Review – Shadow Warrior : Bringing a Knife to a Gun Fight

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Shadow Warrior goes from old school to Next Gen in its new reboot. Is the game worth your cash or is it best left in the annals of time?

Read our review to find out.

Shadow Warrior in 1997

The original Shadow Warrior followed in the footsteps of games like Wolfenstein 3D and Doom as first person shooters were all the rage on PCs everywhere. Slicing, dicing and blasting your way through enemies was a whole lot of awesome fun that gobbled up hours of gaming time. Fast forward to now and our action assassin of the game, Lo Wang, is ready to go back to work, only this time his graphics engine is on steroids.

The Story follows Lo Wang, a hired assassin for a powerful Japanese industrial magnate, Orochi Zillam, who wants Wang to acquire a katana from an unwilling seller. Wang finds out that the katana is actually called the Nobitsura Kage and is a three piece set that, once assembled, becomes powerful enough to kill both dead and undead creatures and also works on destroying demons. Wang takes it upon himself to find all of these pieces and reassemble this awesome sword.

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Along his journey he comes across golems called Whisperers that, once destroyed, give him their memories which slowly tells us the back story for the game. The story is well written and well thought out. You could easily see the story in book format and not realize that it was a video game. The depth of the story and characters was pleasantly surprising and a breath of fresh air in this world of gameplay first, story second.

The graphics for the game were also surprisingly good. With the release being on the PS4, one shouldn’t assume great graphics just because it’s on a next gen machine, but in this case that assumption would be accurate. Level design is linear but that is to be expected with a game of this nature. Level layouts are well thought out, with somewhat hidden areas for those that like to find collectibles. Level select is available once an area is completed so completionists will be able to revisit areas to find missing objects. This adds to the replayability factor and should make completionists happy.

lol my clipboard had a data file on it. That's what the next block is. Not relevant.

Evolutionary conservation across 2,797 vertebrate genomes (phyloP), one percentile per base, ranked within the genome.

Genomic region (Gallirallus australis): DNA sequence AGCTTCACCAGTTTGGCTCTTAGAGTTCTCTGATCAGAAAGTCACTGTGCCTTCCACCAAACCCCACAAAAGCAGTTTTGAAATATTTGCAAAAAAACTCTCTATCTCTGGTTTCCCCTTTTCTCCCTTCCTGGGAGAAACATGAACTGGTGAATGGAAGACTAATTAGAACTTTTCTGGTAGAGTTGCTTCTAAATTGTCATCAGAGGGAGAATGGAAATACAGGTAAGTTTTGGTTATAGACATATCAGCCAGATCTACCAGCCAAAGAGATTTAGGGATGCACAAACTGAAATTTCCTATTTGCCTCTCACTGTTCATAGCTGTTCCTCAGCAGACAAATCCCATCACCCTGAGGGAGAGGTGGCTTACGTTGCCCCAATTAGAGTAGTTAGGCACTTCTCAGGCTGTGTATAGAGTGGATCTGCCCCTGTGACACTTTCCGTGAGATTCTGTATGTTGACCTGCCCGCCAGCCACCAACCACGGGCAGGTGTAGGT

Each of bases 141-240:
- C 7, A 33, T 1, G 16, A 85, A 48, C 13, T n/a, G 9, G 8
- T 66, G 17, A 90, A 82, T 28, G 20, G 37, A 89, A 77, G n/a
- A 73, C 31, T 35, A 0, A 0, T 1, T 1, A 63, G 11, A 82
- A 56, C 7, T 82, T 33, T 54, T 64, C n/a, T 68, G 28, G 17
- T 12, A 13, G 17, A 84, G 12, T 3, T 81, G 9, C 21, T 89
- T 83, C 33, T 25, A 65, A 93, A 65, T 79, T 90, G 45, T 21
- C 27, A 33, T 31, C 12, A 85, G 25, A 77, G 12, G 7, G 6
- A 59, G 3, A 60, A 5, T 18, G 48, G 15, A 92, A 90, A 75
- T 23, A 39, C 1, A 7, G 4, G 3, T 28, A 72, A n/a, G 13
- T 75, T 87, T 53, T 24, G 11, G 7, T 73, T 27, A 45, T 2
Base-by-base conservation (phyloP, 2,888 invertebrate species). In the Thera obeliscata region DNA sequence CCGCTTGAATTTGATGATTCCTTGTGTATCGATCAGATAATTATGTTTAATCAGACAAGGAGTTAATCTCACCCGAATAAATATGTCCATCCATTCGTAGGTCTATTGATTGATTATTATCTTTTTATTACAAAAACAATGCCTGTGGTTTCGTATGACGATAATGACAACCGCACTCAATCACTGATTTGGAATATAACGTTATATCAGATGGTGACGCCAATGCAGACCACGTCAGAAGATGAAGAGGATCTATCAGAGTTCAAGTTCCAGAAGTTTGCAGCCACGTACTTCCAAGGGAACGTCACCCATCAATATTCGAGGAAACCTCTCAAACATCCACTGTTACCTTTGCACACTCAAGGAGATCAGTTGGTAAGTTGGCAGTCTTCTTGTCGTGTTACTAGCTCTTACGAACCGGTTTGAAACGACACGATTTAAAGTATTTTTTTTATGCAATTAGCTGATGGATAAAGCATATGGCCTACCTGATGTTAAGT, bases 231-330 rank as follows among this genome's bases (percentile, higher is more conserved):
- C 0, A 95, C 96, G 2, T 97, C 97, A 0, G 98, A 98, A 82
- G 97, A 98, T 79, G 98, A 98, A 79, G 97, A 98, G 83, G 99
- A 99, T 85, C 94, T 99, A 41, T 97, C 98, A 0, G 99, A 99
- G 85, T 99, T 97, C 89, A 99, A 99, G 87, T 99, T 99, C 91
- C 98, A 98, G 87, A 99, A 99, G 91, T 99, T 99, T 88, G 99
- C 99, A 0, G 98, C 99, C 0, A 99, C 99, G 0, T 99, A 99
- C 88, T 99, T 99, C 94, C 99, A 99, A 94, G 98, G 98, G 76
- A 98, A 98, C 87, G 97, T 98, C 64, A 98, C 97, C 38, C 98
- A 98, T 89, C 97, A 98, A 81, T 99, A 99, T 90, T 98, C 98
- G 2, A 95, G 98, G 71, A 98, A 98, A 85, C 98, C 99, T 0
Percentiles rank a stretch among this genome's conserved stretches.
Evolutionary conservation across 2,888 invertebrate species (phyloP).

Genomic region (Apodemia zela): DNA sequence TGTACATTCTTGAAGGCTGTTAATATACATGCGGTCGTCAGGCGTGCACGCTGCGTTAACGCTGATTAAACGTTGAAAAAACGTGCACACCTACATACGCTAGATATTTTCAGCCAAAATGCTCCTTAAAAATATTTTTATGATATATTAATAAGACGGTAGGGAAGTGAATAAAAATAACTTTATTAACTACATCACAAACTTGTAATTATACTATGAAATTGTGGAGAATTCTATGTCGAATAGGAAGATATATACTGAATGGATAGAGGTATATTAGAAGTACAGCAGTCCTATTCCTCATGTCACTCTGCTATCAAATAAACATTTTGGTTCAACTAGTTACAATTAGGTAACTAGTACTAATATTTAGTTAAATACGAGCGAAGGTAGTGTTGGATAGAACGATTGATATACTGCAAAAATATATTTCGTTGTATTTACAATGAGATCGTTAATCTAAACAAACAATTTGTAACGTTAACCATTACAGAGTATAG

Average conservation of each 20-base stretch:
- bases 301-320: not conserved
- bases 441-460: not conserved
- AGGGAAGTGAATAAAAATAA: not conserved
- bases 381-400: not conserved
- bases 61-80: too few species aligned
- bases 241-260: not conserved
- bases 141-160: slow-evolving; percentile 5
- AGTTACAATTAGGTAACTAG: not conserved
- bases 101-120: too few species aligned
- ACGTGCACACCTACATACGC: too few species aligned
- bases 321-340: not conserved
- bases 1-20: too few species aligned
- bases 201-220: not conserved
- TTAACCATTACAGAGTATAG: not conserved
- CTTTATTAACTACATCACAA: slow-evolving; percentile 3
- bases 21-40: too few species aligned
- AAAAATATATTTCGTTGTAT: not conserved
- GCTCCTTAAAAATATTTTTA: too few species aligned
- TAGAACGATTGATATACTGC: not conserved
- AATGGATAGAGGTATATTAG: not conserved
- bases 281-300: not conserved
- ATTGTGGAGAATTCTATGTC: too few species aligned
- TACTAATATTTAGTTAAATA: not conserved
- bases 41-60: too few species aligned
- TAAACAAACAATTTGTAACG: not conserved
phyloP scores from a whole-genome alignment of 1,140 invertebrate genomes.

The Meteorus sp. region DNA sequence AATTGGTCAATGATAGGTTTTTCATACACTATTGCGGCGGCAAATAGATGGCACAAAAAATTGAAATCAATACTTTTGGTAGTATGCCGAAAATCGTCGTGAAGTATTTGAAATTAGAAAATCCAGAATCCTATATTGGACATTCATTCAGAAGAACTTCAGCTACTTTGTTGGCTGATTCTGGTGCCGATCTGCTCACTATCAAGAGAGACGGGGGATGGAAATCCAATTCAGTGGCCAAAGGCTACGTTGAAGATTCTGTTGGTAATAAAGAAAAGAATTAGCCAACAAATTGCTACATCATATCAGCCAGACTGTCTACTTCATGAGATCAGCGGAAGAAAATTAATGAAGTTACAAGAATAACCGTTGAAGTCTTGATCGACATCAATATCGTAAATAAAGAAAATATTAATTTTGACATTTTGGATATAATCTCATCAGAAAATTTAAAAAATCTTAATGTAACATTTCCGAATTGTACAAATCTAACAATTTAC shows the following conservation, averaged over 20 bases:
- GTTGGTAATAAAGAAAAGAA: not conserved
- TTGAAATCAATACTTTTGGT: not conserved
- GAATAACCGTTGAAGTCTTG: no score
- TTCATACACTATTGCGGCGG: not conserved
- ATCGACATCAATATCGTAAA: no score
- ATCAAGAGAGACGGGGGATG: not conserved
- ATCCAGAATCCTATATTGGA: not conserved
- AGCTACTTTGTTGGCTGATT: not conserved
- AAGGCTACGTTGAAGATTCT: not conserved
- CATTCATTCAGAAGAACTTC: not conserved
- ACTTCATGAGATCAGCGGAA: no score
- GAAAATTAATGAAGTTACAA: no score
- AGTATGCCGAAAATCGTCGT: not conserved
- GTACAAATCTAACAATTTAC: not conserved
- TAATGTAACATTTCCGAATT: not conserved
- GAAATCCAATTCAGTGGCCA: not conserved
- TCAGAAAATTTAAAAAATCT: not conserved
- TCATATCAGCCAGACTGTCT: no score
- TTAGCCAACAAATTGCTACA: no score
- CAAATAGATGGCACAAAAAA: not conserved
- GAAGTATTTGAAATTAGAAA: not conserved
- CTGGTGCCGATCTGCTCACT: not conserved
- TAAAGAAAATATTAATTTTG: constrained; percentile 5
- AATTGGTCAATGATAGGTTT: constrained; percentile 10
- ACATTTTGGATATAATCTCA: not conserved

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As Wang traverses through the game world he comes across a wide variety of weapons that will be at his disposal. By far the most fun to use for us is his trusty sword, which can slice a man in half, leave him armless, or even headless. Some enemies are easier to kill with the sword while some require distance that can only be had with a firearm or a trusty shuriken. Those throwing stars work great on rabbits as well if you just feel like practicing your aim.

Handguns, rifles, and shotguns each have their own upgrade system that can make them more powerful, easier to aim, or lower their recoil. All of which can come in handy when taking on a boss level. These bosses require thought as each battle is unique with its own puzzle type element. Studying the movement of a boss, and then figuring out the proper attack timing and location are keys to success when battling these bad guys, so patience and thought are required to win.

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The game offers several different RPG style elements for upgrading Wang’s different techniques and items available. The game play is as well thought out as the story and that is a great thing. It’s not everyday that a reboot from a long ago series comes around and developer Flying Wild Hog should be proud of their accomplishments with this title.

Well done game that is worth the $39.99/£34.99 price tag.

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